Though it is generally ascribed to him, Niccolo Machiavelli never said, “The end justifies the means." This is an accurate expression summing up his political philosophy though. Machiavelli advised a head of state not to be merciful. He advised this because he believed it is an effective quality of a successful ruler, in spite of its apparent demeaning association. The purpose of being a successful ruler is not to enrich oneself or oppress ones citizens; that would make a tyrant, something he expresses disdain for in his Discourses. The purpose of a successful rule is so that the citizens of the state may live in an environment of security, not amidst anarchy. Using any means necessary to overcome anarchy is not only necessary, it is noble. In a state of anarchy, people are not free, but are slaves to fear. In the anarchic global political situation, all nations are in a state of fear. The enemies of democracy are authoritarian states, particularly those with expansionistic aims. Iraq, under Saddam Hussein was one of those states.
Saddam Hussein was a master Machiavellian. An example of this occurred shortly after he took power in Iraq when he assembled his parliament. The exits in the building were blocked and Hussein announced that there were traitors in their midst. He introduced an informant and asked the informant if an individual in the audience was a traitor. The informant said he was, and the accused was led out of the building, never to be seen again. Hussein asked the informant this question of each and every person assembled in the hall that day. The informant said the person was either a traitor or a loyalist to the Ba’ath Party. Those labeled traitors were all led out, on their way to certain execution. Those labeled loyalists were spared. No evidence was given to prove somebody’s guilt. Their survival was dependant on the informant saying that they were loyal to Saddam Hussein. Imagine how those men felt on that day, trapped in that chamber with no place to escape and waiting for their names to be read. The fear must have been horrifying. While Hussein sat in a chair, arrogantly smoking a cigar and reading from his list of names, his captured audience did all they could do at that point --they kowtowed. The shouts of “Hail Saddam” and “We love Saddam” were broken only by the desperate protests of the accused while they were led away. Nobody knows how many of the accused were actually guilty of conspiring against Hussein, nor does it matter. Hussein made it perfectly clear that any person even suspected of conspiring against him would be killed. His grip on power was now firmly established, and could only be broken by an outside force.
Saddam Hussein could have been advised by Machiavelli himself on how to obtain and maintain power. But Hussein was a tyrant and had ambitions of expansion. So how should those outside forces who would oppose his expansionist ambitions have proceeded against him? The answer lies within the irony, you fight fire with fire. This is where Realism comes into play. The opposing nations were correct to use their power to defeat him. The United States found it necessary to oppose him because if he were to expand his power in the Middle East, he would gain control of the oil market and threaten the power of the U.S., which is highly dependent on affordable oil importation. The U.S. used Machiavellian rationale when it chased his forces out of Kuwait in 1991, but it didn’t play out the Machiavellian game when it did not overthrow him. Machiavelli would not have advised one to leave his enemy alive, let alone in power. This was a strategic mistake, because Hussein would have attempted revenge as soon as the opportunity presented itself. The second Bush Administration realized this. Despite the reasoning they spoke of publicly, the second U.S.-Iraq War was a continuation of the first. They were finishing the job and protecting the United States’ position of power.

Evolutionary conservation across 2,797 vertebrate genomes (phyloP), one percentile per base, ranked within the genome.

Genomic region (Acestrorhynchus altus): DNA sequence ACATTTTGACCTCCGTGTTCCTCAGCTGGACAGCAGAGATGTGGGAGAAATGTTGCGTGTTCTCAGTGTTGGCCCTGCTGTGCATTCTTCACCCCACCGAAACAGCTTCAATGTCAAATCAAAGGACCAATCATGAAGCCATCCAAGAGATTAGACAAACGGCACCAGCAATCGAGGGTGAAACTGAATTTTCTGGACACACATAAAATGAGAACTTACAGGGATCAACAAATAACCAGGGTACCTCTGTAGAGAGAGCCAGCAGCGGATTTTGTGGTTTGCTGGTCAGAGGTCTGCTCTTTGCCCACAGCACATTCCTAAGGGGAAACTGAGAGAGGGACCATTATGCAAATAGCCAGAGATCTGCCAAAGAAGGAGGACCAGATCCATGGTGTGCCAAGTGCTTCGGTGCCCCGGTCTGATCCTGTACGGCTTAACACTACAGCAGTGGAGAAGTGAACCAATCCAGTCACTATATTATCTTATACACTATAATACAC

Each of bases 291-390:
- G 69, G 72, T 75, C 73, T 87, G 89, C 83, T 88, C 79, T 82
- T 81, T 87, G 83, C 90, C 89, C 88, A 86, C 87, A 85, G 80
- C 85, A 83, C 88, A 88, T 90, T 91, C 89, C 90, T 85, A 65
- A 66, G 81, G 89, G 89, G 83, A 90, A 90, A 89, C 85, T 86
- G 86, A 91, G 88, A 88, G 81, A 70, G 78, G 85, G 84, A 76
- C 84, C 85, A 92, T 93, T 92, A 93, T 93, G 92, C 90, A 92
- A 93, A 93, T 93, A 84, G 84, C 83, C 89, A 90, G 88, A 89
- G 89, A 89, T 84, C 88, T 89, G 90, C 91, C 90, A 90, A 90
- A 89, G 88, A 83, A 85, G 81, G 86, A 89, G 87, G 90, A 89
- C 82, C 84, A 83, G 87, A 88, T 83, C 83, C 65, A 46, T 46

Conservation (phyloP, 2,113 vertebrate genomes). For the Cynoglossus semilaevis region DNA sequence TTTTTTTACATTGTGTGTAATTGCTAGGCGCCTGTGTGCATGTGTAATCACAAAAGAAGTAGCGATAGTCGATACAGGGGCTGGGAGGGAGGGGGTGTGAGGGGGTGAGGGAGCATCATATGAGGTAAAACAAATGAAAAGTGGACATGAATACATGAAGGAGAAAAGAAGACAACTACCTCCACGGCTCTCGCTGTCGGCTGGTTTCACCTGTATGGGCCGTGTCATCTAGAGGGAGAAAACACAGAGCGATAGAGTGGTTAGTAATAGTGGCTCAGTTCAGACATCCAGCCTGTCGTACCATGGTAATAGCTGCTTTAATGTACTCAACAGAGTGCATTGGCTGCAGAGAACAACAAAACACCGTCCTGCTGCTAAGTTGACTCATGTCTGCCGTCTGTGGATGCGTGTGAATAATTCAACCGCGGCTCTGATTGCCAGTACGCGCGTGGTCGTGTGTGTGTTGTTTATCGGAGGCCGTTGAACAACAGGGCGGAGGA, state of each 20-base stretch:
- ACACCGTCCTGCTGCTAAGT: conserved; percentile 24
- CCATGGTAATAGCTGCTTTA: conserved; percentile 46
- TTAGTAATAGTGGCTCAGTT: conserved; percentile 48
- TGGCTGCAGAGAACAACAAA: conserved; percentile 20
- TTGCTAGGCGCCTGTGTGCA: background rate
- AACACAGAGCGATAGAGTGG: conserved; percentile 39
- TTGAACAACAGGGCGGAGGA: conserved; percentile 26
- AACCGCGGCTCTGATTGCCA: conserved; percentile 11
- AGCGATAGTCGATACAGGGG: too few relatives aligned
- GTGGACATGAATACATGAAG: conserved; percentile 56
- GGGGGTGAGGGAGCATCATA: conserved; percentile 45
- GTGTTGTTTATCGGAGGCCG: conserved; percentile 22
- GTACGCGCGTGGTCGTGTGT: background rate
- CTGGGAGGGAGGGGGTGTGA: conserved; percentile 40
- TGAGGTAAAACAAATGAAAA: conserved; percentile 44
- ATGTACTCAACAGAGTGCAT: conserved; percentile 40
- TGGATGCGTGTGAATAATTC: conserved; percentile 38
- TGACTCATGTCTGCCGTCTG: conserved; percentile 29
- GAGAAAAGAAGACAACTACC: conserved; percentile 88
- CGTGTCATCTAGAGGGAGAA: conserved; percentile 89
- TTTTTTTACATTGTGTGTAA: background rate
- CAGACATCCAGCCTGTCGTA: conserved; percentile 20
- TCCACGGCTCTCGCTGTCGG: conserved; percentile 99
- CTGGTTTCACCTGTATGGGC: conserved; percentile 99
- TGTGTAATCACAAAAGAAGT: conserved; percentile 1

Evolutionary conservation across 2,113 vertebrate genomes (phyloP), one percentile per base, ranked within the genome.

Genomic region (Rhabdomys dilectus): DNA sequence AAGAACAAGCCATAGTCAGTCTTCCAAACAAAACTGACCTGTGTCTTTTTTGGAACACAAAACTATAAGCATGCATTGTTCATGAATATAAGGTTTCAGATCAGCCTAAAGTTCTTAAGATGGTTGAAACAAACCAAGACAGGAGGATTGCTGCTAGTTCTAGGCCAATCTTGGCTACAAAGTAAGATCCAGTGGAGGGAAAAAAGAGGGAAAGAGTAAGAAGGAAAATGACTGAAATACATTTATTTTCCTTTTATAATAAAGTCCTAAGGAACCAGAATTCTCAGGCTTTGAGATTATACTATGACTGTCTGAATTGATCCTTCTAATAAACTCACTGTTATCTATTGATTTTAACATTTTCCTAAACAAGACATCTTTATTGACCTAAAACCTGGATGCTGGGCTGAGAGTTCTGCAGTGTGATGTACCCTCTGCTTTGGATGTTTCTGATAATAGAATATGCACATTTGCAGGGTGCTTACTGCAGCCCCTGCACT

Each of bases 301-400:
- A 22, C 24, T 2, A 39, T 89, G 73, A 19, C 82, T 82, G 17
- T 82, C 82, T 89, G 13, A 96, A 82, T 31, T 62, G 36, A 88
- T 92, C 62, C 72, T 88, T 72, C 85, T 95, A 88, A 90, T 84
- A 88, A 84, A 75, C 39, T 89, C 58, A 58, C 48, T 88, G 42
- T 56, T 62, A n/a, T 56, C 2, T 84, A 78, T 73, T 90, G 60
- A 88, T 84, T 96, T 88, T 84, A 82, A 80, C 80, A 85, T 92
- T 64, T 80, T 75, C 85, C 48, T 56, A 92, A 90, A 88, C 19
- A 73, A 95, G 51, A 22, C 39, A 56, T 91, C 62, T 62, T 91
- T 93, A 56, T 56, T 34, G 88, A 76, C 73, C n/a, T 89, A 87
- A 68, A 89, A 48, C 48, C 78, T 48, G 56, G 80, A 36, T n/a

The opposition to Realism comes from the Idealists. The Idealists believe that states, like people, are basically good and want peace. This may be true if the state is controlled by the people through a liberal democracy, but not all states are democratic. Many are authoritarian like Iraq was under Saddam Hussein, and are not interested in cooperation, but in obtaining power at the expense of other states. Idealism depends on cooperation among all states. If all states would cooperate, an idealistic world could be realized. Until all states reach an advanced system of democracy though, the world will continue to be in a state of anarchy. Now, in order to make all states cooperate, some must be forced. A state, like a person cannot be forced to do something unless the enforcer has enough power to make it happen. Power is therefore essential in a pre-Idealistic world. Realism can be a means of achieving the Idealistic end.
By defeating the regime of Saddam Hussein, the United States accomplished three tasks. One, it eliminated an enemy. Two, it made an example of that enemy, which will discourage other enemies from challenging it. Three, it may put Iraq on the path to liberal democracy, which will allow it to cooperate in a peaceful world. The first two are practical results which have immediate benefits. The last is a long term goal which the Idealists would want, but would probably be unable to achieve. Idealists would support less violent measures such as economic sanctions. However, economic sanctions had been in effect for a decade and the results were not effective. Realism, through war, accomplished what the Idealists could not. The means of defeating Hussein may have been violent, and innocent people died, but in the long term, Iraq will be more prosperous, the world will be less anarchic, and much fewer Iraqi’s will die than if Hussein had stayed in power. We should remember that throughout history, violence has often been a driving force for change, and often it is for the better.